Monthly Archives: December 2014

Well-Remembered Voices: Exploring First World War theatre at The Marlowe, Canterbury

On Tuesday 11 November 2014, Gateways held a study day on First World War theatre at The Marlowe, Canterbury. The day included workshops on primary sources, talks from leading researchers, discussion of key historical themes, and rehearsed readings of little-known wartime plays, as well as the launch of Gateways’ new travelling exhibition on theatre and performance in the First World War. Organiser Dr Helen Brooks reflects on a successful event:

“It is easy to get bogged down (excuse the pun) in the Battles of Trench Warfare, but now I see that plays of the time are an insight into the culture of the time, which to me is equally as important in understanding the reasoning behind the Great War. This new insight has opened up a whole new perspective”. Lindsay Kennett, who wrote these words in an email to me last week, was just one of the 30 plus participants who took part in our public study day on First World War theatre, on Tuesday, 11 November at the Marlowe Theatre, Canterbury. The aim of the day was to raise public awareness about how looking at theatre can shed new light on ideas about, and responses to the war: for Lindsay and the many other participants who echoed her sentiments in their feedback, it was clearly a great success.


Over the course of the day we got stuck into a diverse range of activities, all of which were facilitated ably by a team of fantastic student, and ex-student helpers from the Drama Department in the University of Kent’s School of Arts – Rebecca O’Brien, Rebecca Sharp, Kinga Krol, and Charlotte Merrikin. Beginning with a brilliant workshop run by Jane Gallagher, the Special Collections archivist at the Templeman Library, participants had a chance to get ‘hands on’ with sources from Special Collection’s archives (including newspaper clippings, scripts, programs and playbills) and to interrogate them in order to answer questions such as ‘how did the theatre “do its bit” for the war effort?’, ‘what impact did the war have on the theatre industry?’, ‘in what different ways was the theme of war treated in performance?’, and ‘how did audiences change during the war?’. This last question then led us into Professor Viv Gardner’s (University of Manchester) stimulating talk about audiences during the war. Reminding us that audiences were made up of diverse groups and that their responses changed depending on the context of the performance, Viv also drew on some moving stories about individual spectators which brought to life the experience of theatre-going during the war.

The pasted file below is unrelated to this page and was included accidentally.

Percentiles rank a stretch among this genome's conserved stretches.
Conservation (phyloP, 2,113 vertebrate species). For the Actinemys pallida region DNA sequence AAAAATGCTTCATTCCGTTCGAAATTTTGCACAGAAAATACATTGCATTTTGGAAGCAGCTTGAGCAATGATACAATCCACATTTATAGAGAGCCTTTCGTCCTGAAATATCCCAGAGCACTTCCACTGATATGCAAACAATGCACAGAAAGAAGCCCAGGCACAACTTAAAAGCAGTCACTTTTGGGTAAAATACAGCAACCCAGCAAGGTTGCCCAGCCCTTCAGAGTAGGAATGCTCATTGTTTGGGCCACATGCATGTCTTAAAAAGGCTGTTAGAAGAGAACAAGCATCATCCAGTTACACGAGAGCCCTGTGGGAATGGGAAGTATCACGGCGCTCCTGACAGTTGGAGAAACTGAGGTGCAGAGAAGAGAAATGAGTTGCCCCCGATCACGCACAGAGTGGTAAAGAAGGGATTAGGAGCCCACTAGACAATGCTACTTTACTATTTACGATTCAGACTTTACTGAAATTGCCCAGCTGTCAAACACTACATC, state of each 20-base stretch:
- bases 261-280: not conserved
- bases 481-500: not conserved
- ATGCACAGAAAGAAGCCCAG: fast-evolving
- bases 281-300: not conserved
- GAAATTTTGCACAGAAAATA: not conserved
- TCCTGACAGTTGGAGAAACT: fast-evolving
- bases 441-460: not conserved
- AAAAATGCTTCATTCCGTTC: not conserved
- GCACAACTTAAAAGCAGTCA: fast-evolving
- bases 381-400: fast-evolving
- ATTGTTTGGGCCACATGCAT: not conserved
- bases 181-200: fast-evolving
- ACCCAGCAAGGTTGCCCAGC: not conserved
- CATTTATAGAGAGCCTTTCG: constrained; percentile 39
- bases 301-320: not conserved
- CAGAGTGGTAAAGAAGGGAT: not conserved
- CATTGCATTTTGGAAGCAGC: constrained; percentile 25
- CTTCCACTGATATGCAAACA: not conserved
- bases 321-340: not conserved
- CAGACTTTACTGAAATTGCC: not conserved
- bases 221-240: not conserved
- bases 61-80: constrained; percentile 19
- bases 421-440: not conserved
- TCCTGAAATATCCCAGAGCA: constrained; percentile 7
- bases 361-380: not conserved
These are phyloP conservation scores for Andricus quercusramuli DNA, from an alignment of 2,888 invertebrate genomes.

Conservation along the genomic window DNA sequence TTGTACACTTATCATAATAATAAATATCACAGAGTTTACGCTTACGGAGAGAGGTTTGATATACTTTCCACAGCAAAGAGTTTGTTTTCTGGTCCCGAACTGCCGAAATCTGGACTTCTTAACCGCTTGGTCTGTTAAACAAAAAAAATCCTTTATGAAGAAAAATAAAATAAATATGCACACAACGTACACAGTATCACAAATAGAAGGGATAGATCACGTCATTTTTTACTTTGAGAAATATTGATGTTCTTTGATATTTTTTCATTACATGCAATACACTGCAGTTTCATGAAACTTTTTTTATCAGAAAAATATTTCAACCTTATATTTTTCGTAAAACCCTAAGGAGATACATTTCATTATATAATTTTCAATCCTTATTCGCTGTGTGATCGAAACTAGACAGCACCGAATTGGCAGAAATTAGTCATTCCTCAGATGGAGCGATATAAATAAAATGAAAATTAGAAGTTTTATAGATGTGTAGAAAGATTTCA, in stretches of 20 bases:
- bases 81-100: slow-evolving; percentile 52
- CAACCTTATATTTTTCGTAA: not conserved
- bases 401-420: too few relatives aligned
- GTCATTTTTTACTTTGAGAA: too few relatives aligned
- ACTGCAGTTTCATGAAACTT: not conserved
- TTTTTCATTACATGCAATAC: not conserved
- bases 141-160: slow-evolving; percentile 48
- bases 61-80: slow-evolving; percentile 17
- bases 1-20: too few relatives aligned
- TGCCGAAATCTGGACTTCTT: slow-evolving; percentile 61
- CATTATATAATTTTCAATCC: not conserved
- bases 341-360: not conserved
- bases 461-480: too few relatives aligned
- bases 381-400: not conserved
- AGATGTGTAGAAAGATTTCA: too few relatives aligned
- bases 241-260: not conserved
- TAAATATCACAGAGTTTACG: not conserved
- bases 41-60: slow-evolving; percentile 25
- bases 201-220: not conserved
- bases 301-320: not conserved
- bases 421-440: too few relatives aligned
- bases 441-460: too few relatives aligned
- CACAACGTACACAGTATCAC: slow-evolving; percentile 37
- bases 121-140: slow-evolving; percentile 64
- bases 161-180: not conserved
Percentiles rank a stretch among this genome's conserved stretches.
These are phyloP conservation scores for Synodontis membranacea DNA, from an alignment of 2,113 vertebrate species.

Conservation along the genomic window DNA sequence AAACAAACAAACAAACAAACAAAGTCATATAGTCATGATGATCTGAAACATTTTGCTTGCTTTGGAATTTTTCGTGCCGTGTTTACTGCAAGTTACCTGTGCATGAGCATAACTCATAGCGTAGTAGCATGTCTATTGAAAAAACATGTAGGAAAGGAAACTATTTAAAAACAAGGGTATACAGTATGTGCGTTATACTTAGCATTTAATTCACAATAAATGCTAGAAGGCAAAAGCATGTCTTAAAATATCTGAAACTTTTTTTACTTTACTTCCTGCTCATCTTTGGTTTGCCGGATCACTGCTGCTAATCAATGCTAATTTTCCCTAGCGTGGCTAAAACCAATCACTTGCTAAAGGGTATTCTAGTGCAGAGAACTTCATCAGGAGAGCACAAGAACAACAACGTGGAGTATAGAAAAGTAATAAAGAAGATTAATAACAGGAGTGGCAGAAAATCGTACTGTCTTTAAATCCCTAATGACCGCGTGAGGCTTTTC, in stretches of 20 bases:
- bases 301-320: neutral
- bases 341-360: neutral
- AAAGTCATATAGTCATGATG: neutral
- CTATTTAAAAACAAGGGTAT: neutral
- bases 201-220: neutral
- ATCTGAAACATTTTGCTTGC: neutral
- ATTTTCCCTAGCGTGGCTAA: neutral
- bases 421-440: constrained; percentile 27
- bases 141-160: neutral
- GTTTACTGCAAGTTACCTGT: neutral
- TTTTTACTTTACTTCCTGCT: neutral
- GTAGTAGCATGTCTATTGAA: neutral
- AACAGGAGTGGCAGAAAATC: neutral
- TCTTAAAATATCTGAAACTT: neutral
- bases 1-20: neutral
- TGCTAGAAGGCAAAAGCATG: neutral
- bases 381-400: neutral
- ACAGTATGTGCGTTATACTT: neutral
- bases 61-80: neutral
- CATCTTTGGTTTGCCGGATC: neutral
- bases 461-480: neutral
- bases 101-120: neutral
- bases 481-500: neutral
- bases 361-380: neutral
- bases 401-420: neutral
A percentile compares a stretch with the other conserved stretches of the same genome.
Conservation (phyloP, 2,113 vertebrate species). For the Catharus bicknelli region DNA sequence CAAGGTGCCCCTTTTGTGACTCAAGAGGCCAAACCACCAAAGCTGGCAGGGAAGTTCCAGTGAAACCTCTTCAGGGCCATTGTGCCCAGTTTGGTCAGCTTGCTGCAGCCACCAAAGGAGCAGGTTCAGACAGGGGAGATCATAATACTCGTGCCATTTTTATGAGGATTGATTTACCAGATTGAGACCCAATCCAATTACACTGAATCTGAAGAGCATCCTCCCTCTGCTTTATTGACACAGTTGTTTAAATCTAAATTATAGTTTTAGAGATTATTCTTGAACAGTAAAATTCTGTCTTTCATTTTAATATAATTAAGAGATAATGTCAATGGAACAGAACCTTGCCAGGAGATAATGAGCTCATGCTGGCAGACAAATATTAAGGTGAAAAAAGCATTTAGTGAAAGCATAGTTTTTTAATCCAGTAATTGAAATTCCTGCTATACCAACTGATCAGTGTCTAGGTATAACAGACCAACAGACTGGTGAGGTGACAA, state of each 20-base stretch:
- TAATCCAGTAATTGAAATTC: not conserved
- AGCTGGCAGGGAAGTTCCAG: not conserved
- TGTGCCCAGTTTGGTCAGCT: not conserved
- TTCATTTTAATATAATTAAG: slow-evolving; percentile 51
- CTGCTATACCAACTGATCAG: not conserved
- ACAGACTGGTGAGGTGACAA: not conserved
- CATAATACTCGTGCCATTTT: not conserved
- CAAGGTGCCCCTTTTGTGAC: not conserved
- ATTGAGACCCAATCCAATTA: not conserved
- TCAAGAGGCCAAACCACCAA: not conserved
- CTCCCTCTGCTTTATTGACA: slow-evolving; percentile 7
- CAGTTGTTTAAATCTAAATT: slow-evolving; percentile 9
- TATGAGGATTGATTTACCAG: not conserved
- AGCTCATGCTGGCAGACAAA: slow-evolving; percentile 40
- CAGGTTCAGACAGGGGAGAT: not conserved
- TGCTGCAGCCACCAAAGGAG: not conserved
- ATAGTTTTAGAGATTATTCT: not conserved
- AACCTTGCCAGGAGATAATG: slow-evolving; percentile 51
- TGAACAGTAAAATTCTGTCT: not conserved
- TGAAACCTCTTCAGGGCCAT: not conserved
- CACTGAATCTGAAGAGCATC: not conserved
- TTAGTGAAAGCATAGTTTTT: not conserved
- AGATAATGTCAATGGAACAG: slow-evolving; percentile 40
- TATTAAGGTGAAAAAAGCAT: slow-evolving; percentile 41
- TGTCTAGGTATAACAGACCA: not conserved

After a delicious lunch, courtesy of the Marlowe, and an opportunity to chat to each other about our diverse interests and backgrounds (participants included students from the Langtons schools, members of the Western Front Association, and local historians, to name but a few) the afternoon began with rehearsed readings of three First World War one-act plays: The Devil’s Business by J. Fenner Brockway (1914); God’s Outcasts by J. Hartley Manners (1919); and A Well Remembered Voice by J.M. Barrie (1918). It was quite something to see these plays brought to life, the first two quite probably for the first time ever. The actors, including three University of Kent Drama students, Zach Wilson (PhD), Alexander Sullivan, and Louise Hoare, all did an excellent job, especially as the plays were quite distinct in tone and style, and as the actors had only had two and a half days rehearsal in total. After a stimulating discussion about the plays, with some excellent insights from audience members, the day was then rounded off nicely with a thoughtful talk by Dr Andrew Maunder (Reader at University of Hertfordshire) about his own experience of staging ‘lost’ WW1 plays, and in particular A Well Remembered Voice.